|UPDATE 6/22/2016 - In 2016, the struggling town of Richwood had 10 candidates for mayor, with former mayor Bob Henry Baber winning by one vote.|
This story was done just before the devastating flood of 2016, which took a more than heavy toll on the town.
Richwood's empty Main Street with memories
of the town's hey-day resting in the town's
cemetery on a mountain overlooking the valley
By Bob Weaver
Ten candidates are running for mayor of Richwood in 2016.
Like many towns tucked into the hills of West Virginia, Richwood's has seen better days, victims of centralization.
"It is now a town for grieving," said a resident.
Its Main Street storefronts bustled with activity during the mining boom of the last century and the earlier days with the timber industry.
Efforts to revitalize the town have had few results
But as the mines closed in the 1970s and employment in the timber industry, so too did the stores, leaving nearly 40 shells to decay along the now-quiet main street.
While there is still some timbering and saw milling, the town has little to show for over a century of extraction. Calhoun forester Russ Richardson has often said state citizens have profited little from timber extraction by mega-corporations, except for a lot of tree stumps.
The town is surrounded by the awesome mountain vistas
and streams, like Cranberry River with trout fishing
Richwood is surrounded by some of the most awesome mountains and streams, including Cranberry and Cherry rivers, known for WV trout.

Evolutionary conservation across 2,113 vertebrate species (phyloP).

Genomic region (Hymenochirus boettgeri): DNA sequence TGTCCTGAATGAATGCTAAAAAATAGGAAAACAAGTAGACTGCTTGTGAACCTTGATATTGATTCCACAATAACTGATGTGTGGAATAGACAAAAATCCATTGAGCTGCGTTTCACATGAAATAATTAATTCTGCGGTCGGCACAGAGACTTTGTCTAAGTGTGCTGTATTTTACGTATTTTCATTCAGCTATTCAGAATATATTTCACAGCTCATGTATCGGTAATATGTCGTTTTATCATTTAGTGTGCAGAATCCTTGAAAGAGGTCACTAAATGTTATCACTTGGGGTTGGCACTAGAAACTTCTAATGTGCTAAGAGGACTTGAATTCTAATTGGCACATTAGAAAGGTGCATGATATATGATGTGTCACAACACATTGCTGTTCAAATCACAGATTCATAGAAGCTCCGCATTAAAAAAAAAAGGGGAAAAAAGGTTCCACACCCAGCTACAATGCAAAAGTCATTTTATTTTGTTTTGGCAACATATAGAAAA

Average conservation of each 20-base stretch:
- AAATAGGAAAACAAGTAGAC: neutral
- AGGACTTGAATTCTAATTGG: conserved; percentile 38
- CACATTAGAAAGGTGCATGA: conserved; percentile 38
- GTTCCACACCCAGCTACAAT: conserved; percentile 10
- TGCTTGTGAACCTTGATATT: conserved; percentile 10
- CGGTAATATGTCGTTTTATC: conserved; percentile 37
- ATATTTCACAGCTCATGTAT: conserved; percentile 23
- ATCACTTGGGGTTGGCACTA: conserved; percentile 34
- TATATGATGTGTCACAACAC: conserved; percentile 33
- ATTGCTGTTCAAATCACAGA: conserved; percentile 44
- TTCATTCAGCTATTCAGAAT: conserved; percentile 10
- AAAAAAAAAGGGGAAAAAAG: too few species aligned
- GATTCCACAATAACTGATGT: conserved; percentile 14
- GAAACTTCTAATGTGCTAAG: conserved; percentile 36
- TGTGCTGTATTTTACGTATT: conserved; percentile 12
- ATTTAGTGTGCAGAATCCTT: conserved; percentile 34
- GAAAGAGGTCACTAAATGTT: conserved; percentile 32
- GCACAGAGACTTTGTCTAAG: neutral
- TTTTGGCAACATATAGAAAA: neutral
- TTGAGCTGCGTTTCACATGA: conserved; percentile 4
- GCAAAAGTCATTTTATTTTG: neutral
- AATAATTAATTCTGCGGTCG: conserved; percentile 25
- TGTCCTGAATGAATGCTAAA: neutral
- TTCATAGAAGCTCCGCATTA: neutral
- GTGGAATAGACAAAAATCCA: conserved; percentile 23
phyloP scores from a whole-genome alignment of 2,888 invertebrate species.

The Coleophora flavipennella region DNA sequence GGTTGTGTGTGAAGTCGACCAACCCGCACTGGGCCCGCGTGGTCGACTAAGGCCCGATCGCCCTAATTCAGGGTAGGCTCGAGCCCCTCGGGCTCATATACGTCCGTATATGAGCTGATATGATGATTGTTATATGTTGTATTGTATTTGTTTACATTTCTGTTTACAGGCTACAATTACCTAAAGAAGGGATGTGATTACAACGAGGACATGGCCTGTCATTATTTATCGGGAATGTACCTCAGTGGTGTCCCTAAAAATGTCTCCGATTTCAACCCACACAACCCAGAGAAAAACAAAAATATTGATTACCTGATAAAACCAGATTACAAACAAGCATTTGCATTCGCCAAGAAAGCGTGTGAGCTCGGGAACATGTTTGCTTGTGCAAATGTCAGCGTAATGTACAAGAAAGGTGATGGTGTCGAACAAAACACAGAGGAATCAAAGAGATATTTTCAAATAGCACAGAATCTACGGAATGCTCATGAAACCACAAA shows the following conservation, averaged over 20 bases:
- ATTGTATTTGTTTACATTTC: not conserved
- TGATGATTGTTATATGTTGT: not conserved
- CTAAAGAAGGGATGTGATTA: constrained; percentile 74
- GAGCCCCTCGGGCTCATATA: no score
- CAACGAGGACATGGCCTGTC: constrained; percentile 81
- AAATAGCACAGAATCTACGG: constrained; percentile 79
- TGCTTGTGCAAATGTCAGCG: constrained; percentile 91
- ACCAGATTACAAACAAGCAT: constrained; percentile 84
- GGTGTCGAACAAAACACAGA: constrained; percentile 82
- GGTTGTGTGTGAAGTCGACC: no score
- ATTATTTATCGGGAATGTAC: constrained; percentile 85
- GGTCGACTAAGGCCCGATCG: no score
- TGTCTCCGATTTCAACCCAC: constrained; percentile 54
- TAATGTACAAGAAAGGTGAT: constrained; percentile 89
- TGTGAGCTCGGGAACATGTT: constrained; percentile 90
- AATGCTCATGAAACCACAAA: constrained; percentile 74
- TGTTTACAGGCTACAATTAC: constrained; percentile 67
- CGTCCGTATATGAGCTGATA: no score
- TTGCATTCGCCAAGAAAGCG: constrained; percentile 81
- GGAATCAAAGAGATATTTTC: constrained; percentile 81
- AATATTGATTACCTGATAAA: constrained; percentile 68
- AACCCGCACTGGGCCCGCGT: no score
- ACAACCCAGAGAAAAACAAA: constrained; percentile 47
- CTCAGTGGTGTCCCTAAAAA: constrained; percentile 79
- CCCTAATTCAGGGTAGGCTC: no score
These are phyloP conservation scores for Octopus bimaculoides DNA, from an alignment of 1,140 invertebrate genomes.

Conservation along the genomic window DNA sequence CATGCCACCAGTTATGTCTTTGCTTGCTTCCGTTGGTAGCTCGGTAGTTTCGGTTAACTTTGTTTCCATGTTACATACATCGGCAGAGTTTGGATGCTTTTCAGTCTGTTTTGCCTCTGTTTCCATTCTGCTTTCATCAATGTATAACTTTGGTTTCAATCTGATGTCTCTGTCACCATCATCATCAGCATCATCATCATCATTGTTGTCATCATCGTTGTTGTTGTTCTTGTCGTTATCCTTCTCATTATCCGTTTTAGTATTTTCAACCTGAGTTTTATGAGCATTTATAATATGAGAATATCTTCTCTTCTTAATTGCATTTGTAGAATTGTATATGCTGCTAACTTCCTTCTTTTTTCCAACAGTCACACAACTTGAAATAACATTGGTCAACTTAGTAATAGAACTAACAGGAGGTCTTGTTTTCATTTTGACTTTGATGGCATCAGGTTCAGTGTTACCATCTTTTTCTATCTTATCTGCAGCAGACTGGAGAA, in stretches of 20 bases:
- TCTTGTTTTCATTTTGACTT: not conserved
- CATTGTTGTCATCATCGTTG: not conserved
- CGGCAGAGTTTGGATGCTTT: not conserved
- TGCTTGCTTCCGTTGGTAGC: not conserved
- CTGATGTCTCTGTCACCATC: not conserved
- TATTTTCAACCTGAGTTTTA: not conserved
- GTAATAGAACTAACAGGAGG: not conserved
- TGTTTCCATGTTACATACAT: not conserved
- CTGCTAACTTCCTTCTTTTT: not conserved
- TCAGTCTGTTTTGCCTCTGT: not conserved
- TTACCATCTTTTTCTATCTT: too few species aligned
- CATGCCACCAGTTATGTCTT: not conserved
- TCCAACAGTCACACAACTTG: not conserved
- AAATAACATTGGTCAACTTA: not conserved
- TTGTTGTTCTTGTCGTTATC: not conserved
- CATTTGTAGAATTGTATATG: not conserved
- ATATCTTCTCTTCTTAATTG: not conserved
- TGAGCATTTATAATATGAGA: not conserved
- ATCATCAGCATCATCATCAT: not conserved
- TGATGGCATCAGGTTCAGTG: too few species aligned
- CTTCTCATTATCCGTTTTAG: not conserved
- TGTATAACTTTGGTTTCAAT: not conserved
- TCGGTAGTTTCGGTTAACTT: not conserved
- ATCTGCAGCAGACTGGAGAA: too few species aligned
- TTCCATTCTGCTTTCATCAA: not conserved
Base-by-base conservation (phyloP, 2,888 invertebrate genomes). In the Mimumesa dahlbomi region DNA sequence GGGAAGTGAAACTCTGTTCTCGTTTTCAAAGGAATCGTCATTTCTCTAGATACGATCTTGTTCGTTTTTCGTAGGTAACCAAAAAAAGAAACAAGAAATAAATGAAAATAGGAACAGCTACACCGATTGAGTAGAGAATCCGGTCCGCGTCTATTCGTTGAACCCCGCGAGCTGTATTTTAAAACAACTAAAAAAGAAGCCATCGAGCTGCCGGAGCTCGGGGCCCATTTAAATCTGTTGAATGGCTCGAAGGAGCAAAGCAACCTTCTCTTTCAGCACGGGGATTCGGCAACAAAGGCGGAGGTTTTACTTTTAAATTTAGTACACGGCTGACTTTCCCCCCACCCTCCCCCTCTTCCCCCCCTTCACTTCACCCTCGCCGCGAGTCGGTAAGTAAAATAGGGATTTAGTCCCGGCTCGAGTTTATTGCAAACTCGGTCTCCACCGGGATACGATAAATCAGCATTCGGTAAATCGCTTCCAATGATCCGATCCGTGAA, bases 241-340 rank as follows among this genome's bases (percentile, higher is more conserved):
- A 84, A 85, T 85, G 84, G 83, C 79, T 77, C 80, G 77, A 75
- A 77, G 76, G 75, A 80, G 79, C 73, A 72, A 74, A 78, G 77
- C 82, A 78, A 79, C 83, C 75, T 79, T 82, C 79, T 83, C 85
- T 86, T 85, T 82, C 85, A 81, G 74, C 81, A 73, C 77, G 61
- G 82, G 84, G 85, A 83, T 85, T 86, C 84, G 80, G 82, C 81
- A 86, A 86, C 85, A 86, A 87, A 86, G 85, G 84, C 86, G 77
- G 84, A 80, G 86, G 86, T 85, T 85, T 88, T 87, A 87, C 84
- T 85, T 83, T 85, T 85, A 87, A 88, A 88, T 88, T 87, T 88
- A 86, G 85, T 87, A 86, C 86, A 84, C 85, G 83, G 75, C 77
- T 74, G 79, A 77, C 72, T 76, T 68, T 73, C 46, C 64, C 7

Create West Virginia an independent, grassroots organization launched by Vision Shared several years ago has tried to improve local economies like Richwood by building creative communities, companies and centers of learning geared toward an "innovation economy."
So far, there have been few positive results.
The illustrious timber industry is still hanging on
Richwood, during its boom days, had a population of about 10,000, now about 2,000, with the retail business shifting to Summersville on the four-lane corridor.
It still maintains it is the "Ramp Capital of the World," with a festival founded by the late Jim Comstock, longtime editor of the "West Virginia Hillbilly."
Perhaps 40 years ago, Comstock inserted ramp juice into his printing ink for the paper, causing a furious reaction by the US Postal Service.
The local newspapers founded by Comstock are long gone.
Comstock also founded the "University of Hard Knocks," to recognize WV citizens who were highly successful without a college degree.
During the 19th century, the area was a sparsely settled semi-wilderness of homesteads and subsistence farms. This changed in 1898 when a railroad was extended into the area, then known as Cherry Tree Bottoms. In 1901, the town was incorporated into Richwood.
It once was the site for the world's largest wooden clothespin factory.
Richwood has tried to be reborn as both an artisan community and a technology center. The town's grocery outlet, Foodland, has also departed the community.
The town is the headquarters of the "Cherry River Navy" community organization. Its membership list has included presidents, governors, senators, astronauts, and others who have distinguished themselves for outstanding service to community and country or are deemed worthy of the honor. Among past and present members are Jennings Randolph, Harry Truman, Dwight D. Eisenhower, Arch Moore, John Echols, Bob Smith, Jim Comstock, Jay Rockefeller, Jon McBride, and Babe Ruth.